IT COULD LEAD TO DOCTORS PRESCRIBING FEWER OPIOIDS
One in five adults in America suffers from chronic pain, according to the Centers for Disease Control and Prevention.
Yet modern medicine is far from solving the riddle of eliminating such pain, especially in the lower back.
“By far, the two most commonly used drugs for back pain are opioids and nonsteroidal anti-inflammatory drugs, and they both may be associated with problems,” says John Licciardone, DO, MS, MBA, professor of family medicine and the Richards-Cohen Distinguished Chair in Clinical Research at the University of North Texas Health Science Center (UNTHSC). “Based on the data we collect, we can look at the genes that control how these drugs are metabolized and predict who is at the greatest risk for side effects.”
Dr. Licciardone is leading a statewide effort to collect data for the PRECISION Pain Research Registry: the initiative that allows researchers at UNTHSC to analyze the characteristics of the DNA of people who suffer chronic lower-back pain. The DNA-collection initiative went statewide in May 2019 and had 650 participants as of November 2019.
On one end of the patient spectrum are people who metabolize opioids, such as codeine, very quickly, which puts them at high risk for serious side effects, such as respiratory depression. At the other end are people who are poor codeine metabolizers and are unlikely to experience pain relief.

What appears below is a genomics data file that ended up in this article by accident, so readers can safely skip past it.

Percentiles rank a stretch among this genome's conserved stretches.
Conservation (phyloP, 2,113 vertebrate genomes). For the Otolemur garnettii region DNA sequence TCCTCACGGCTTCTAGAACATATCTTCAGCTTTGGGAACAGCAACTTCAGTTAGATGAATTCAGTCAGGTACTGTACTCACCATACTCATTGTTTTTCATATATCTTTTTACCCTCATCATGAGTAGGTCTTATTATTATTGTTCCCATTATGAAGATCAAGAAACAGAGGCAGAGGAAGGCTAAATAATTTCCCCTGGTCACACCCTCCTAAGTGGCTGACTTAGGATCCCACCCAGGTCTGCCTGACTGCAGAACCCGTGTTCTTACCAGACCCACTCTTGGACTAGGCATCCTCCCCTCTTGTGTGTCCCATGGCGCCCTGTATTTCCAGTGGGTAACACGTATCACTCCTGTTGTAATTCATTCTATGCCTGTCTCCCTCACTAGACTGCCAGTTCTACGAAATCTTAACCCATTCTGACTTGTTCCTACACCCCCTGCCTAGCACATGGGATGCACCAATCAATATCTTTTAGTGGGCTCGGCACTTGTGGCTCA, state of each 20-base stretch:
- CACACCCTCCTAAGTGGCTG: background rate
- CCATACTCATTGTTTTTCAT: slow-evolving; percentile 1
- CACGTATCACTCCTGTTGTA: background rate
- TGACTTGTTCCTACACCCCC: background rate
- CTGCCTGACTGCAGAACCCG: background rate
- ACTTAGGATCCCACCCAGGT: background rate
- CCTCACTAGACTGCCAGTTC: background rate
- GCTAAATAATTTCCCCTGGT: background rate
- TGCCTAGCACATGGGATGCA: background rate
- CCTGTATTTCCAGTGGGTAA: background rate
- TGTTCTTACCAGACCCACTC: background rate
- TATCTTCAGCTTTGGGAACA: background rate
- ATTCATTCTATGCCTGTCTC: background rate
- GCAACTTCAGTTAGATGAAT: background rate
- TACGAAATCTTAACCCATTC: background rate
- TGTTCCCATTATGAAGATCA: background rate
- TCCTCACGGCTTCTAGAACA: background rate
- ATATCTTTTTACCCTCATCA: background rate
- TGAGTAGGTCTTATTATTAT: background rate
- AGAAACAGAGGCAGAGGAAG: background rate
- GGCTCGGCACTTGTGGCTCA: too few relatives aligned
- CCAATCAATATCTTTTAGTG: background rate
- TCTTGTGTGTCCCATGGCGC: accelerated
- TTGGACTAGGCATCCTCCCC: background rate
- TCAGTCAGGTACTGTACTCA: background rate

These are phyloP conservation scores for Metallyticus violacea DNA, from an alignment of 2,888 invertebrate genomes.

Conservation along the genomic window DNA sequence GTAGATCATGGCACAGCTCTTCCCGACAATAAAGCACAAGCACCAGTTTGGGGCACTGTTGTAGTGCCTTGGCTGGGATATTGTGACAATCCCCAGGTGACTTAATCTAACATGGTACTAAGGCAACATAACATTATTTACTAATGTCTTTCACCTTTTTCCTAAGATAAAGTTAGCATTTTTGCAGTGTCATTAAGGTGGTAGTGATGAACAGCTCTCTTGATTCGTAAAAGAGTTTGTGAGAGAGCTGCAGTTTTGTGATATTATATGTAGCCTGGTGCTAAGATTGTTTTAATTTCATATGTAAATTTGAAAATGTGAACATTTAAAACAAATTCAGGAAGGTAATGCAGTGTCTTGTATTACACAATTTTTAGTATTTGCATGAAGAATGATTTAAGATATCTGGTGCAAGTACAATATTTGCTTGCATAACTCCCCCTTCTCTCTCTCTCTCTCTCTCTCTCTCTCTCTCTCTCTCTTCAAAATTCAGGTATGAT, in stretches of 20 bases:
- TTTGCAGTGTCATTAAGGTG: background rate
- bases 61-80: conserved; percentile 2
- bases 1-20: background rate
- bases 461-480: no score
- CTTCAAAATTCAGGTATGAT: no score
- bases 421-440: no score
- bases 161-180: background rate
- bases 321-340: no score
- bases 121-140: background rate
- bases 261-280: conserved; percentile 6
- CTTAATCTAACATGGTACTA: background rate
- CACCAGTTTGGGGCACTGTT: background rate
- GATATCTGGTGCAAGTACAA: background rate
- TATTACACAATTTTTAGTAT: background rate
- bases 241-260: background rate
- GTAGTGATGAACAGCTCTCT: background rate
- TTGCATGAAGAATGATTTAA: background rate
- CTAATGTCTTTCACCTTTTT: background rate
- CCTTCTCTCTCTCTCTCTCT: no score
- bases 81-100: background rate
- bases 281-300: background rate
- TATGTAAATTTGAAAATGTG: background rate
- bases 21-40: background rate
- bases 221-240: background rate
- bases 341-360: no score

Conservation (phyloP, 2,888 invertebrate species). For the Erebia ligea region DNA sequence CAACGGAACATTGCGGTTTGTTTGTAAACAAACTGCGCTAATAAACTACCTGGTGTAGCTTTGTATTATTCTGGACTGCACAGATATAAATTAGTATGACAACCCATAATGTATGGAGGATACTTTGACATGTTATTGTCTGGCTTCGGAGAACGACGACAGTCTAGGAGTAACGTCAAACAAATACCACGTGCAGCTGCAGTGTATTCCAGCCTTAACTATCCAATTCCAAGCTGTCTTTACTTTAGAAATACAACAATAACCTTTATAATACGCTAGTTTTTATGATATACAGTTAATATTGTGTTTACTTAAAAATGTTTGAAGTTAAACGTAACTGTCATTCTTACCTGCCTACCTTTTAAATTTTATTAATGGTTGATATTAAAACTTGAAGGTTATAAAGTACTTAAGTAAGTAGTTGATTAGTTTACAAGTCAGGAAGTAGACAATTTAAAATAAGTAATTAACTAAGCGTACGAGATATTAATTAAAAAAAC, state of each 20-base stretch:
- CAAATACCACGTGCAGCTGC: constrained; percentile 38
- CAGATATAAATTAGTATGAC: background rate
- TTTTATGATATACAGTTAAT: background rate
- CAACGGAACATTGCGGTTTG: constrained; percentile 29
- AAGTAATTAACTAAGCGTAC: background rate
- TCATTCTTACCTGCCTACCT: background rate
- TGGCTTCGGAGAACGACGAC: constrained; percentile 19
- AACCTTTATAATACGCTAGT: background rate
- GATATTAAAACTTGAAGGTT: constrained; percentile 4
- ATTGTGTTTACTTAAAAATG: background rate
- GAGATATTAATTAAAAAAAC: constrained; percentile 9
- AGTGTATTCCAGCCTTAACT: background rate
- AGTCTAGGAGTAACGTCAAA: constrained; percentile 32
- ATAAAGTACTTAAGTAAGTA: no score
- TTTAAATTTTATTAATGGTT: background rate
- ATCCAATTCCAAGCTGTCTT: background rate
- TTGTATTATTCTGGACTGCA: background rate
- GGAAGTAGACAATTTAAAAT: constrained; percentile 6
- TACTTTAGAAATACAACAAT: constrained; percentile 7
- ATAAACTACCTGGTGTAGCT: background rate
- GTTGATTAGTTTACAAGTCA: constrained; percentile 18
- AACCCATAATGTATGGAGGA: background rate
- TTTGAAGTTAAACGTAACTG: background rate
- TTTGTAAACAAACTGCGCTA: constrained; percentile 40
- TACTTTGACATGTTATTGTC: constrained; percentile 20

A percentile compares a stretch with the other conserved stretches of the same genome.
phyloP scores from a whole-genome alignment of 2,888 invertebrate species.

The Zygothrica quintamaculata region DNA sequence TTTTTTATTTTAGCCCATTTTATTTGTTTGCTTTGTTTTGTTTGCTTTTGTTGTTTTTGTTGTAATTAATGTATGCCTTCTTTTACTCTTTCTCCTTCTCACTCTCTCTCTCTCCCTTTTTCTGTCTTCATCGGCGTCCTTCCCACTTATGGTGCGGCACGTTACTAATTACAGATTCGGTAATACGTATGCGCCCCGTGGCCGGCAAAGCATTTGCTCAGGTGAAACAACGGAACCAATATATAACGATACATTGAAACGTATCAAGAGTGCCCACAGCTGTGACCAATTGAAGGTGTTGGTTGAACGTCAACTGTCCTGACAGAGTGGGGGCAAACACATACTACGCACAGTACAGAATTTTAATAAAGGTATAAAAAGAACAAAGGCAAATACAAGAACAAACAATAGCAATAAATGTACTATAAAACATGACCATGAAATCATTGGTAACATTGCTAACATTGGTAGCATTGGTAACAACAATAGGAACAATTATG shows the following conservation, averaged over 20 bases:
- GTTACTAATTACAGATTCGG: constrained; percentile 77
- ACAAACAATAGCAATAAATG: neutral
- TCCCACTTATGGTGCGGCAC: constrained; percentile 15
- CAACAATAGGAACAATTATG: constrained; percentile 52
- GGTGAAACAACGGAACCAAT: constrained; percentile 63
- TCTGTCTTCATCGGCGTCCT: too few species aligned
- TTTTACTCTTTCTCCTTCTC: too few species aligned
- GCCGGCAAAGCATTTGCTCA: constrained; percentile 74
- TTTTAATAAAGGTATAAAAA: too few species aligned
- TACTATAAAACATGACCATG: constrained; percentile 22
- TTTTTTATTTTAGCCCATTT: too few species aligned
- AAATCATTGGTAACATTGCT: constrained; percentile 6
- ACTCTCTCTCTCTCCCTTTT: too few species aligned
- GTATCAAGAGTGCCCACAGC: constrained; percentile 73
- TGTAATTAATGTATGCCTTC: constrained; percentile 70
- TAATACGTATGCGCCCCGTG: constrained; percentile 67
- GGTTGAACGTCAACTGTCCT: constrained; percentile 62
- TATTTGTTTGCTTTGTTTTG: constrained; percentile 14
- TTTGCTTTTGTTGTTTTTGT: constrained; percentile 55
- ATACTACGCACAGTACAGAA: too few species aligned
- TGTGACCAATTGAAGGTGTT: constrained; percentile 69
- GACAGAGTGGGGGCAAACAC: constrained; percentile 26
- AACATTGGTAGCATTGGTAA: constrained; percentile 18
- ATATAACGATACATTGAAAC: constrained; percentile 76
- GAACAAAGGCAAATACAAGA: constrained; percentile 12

The goal will be to decipher which patients are likelier to respond to specific drugs, such as opioids.
“If doctors have access to that information, it could lead them to prescribe fewer opioids, which can improve outcomes and reduce addiction,” Dr. Licciardone says. “So we are studying how we can we use the DNA information we have to tailor a particular treatment to an individual patient. That’s really the essence of precision medicine.”
This article is part of the 2020 Higher Education Review Magazine.